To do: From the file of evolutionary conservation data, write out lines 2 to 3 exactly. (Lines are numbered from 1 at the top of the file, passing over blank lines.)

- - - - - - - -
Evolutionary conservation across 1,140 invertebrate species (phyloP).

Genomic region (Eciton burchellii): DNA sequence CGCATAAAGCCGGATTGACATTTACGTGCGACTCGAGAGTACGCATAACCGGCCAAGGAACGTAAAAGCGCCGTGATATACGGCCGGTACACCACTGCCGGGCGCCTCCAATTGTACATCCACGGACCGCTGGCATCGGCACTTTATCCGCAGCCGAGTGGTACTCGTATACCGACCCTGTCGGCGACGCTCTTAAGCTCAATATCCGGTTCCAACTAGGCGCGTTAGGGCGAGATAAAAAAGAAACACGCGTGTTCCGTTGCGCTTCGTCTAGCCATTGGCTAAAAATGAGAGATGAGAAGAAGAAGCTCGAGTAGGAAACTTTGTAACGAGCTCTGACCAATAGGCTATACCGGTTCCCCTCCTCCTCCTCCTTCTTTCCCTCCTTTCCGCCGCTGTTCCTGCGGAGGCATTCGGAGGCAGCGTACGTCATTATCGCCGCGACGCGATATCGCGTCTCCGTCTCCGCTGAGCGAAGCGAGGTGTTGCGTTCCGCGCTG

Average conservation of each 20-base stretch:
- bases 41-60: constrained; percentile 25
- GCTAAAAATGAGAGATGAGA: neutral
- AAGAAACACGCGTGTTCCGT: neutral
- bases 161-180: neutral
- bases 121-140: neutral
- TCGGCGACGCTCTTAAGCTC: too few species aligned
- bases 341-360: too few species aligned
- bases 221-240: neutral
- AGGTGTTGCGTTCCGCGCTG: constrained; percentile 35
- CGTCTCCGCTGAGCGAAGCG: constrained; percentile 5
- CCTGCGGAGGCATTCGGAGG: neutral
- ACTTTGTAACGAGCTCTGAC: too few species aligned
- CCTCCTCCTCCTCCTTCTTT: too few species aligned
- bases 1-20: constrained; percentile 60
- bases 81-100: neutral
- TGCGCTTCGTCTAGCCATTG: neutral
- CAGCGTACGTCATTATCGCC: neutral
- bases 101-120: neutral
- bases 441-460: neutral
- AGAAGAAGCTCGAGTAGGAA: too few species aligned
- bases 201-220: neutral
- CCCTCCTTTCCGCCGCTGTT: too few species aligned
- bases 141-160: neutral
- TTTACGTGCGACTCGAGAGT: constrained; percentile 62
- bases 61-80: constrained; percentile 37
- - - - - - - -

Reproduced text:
Genomic region (Eciton burchellii): DNA sequence CGCATAAAGCCGGATTGACATTTACGTGCGACTCGAGAGTACGCATAACCGGCCAAGGAACGTAAAAGCGCCGTGATATACGGCCGGTACACCACTGCCGGGCGCCTCCAATTGTACATCCACGGACCGCTGGCATCGGCACTTTATCCGCAGCCGAGTGGTACTCGTATACCGACCCTGTCGGCGACGCTCTTAAGCTCAATATCCGGTTCCAACTAGGCGCGTTAGGGCGAGATAAAAAAGAAACACGCGTGTTCCGTTGCGCTTCGTCTAGCCATTGGCTAAAAATGAGAGATGAGAAGAAGAAGCTCGAGTAGGAAACTTTGTAACGAGCTCTGACCAATAGGCTATACCGGTTCCCCTCCTCCTCCTCCTTCTTTCCCTCCTTTCCGCCGCTGTTCCTGCGGAGGCATTCGGAGGCAGCGTACGTCATTATCGCCGCGACGCGATATCGCGTCTCCGTCTCCGCTGAGCGAAGCGAGGTGTTGCGTTCCGCGCTG

Average conservation of each 20-base stretch: